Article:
Novel rescues charismatic German from the margins
Novel rescues charismatic German from the margins
Friday, August 8, 2014
Dr Ernst Dieffenbach – a liberal-minded, free-spirited 19th century German physican, geologist and naturalist who studied New Zealand’s wildlife, plants and people, was fluent in Māori and considered all races to be equal – was a man ahead of his time.
His views seem more in line with contemporary thinking on issues such as race relations and democracy, which is partly what fascinated Dr Thom Conroy. The result is his first, just-published novel The Naturalist (Penguin Random House Books).
Dr Conroy, a Massey University creative writing senior lecturer, says he was struck by what he read about Dieffenbach while researching natural history for another project. He felt the German deserved more attention in light of his colourful personality and experiences at the onset of New Zealand’s colonisation.
Expelled from Germany for supporting a subversive pro-democracy revolutionary student movement and for duelling, Dieffenbach wound up in London and was appointed as naturalist aboard the controversial 1839 expedition of the Tory.
His ship mates included Colonel William and his nephew Jerningham Wakefield of the New Zealand Company, who were off to buy land from Māori for British settlers without the consent of the Crown. Charles Heaphy, artist and draughstman for the New Zealand Company, was aboard too.
Dieffenbach had strong views on colonisation, which clashed with orthodox views at the time and made for heated debate during the gruelling three-month voyage. Also on board was Nahiti, a young Māori returning home from London having left New Zealand on a whaling ship. His friendship with the German naturalist confirmed Dieffenbach’s conviction that humans were equal, whatever their skin colour.
While he may be known to a few historians through his two volume narrative Travels in New Zealand, Dr Conroy says Dieffenbach has been overlooked. “The more I read about him, the more I felt he needed to be rescued from the margins of history.”
He includes a striking quote at the opening of the book from the second volume of Dieffenbach’s Travels in New Zealand: “I am of the opinion that man, in his desires, passions, and intellectual faculties, is the same, whatever be the colour of his skin; that mankind forms a great whole, in which the different races are the radii from a common centre; and that the differences which we observe are due to particular circumstances which have developed certain qualities of body and mind.”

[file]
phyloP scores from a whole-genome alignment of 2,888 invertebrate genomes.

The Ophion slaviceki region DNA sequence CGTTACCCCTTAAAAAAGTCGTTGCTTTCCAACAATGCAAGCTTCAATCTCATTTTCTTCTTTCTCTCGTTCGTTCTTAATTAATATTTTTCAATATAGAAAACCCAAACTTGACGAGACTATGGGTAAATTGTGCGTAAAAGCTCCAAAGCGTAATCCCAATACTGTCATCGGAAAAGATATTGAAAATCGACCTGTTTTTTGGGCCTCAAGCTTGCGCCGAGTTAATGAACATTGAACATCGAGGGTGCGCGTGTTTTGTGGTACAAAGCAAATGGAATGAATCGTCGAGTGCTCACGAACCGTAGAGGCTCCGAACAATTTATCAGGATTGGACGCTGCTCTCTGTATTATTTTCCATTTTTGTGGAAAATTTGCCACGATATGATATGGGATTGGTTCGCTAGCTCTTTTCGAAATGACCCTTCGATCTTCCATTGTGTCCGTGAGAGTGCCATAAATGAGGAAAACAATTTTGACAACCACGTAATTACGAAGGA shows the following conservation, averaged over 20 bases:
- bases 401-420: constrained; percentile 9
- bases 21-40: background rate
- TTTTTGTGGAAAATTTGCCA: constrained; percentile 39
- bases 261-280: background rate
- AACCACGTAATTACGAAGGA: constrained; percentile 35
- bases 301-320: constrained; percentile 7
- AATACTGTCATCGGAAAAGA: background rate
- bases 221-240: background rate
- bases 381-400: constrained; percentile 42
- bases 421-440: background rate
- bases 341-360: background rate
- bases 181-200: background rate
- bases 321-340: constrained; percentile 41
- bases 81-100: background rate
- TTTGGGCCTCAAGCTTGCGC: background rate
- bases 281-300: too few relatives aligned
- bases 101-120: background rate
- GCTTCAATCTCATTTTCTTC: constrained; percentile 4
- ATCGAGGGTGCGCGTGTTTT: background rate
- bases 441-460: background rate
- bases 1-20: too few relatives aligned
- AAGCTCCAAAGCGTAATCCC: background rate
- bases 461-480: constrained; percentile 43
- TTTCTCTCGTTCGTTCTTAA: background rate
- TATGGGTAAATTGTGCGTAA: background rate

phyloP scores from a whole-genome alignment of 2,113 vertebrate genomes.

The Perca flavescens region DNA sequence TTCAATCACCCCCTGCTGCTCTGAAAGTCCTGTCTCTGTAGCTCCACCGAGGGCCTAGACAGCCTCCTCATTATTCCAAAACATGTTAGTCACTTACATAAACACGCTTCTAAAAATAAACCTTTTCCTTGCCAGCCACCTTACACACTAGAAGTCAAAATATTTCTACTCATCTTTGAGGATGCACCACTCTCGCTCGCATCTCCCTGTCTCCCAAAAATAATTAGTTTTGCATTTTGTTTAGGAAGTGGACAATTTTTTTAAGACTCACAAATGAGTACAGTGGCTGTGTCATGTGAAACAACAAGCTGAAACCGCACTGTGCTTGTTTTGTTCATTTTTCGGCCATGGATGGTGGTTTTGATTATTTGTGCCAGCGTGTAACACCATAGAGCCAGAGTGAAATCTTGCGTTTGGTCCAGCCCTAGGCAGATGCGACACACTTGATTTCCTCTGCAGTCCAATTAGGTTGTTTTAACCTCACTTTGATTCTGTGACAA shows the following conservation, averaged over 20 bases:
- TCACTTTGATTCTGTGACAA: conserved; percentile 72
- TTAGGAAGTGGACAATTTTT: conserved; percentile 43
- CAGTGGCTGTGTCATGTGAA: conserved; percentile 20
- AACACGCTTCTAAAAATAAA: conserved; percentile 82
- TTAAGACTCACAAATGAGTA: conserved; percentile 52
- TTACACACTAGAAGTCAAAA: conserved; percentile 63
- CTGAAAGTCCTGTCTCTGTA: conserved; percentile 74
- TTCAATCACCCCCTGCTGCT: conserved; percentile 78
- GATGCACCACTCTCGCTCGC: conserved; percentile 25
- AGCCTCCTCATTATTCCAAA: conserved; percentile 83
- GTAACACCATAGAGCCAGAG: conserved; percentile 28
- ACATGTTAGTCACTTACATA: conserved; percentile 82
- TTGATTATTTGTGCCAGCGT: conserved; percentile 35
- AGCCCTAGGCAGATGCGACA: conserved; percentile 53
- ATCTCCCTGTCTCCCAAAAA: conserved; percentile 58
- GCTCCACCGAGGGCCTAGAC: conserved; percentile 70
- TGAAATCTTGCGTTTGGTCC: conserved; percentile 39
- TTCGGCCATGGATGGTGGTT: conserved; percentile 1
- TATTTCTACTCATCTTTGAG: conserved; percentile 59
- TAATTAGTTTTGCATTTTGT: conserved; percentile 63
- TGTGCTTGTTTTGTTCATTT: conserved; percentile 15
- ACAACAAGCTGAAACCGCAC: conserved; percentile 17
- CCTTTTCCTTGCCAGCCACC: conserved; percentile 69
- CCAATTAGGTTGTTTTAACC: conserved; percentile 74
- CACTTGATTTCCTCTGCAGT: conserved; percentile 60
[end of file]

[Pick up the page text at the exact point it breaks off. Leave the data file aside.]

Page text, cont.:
Such views were unusually enlightened for his time, and in contrast to those of the theory of evolution founder Charles Darwin, who makes a cameo appearance in the novel. He believed Māori were of a “lower order”.
The novel focuses on Dieffenbach’s 18-month stay in New Zealand, weaving a compelling narrative around his discoveries, explorations – he was the first European to ascend Mt Taranaki – and encounters with land, nature and people. The story vividly evokes the extraodinary pioneering sea voyage into unknown territory, and spans the Northern and Southern hemispheres to encompass his personal life and love interests in Germany, London and New Zealand.
American-born Pennsylvanian Dr Conroy, who has lived in New Zealand for nine years, drew on extensive historical records and research for the book, inventing scenes and additional minor characters to bring the German’s remarkable personality and story to life.
He hopes his fictional rendition of Dieffenbach’s story will have wide appeal – especially to those intrigued by influential yet marginalised historical characters who provide fresh clues to the tangents and nuances of New Zealand’s colonial history.
Balancing the tension between fact and fiction to produce a compelling and authentic story was one of the main creative challenges of the book, which he completed after more than 30 drafts, he says.
But such literary challenges have a positive spin-off. Discussing them enlivens his creative writing classes and supervision of Master of Creative Writing students. “When I’m sitting in a class or workshop discussing work with students, we’re there as people, as writers. We understand what we each are going through and can learn from each other.”
Dr Conroy’s short fiction has appeared in various journals in the US and New Zealand, including Landfall, Sport, New England Review, Alaska Quarterly Review, and Kenyon Review. He has won the Katherine Anne Porter Prize in Fiction and his writing has been recognised by Best American Short Stories 2012 as well as the Sunday Star-Times Short Fiction Competition.
He and his School of English and Media Studies colleague Dr Tina Dahlberg, who publishes under the name of Tina Makereti and also teaches creative writing papers at Massey’s Manawatū campus, are two of only only three new literary fiction writers in New Zealand to be published by Penguin Random House Books this year. Dr Dahlberg’s novel Where the Rekohu Bone Sings, was published in March.
The Naturalist is being launched at the Palmerston North City Library on August 15 at 7pm.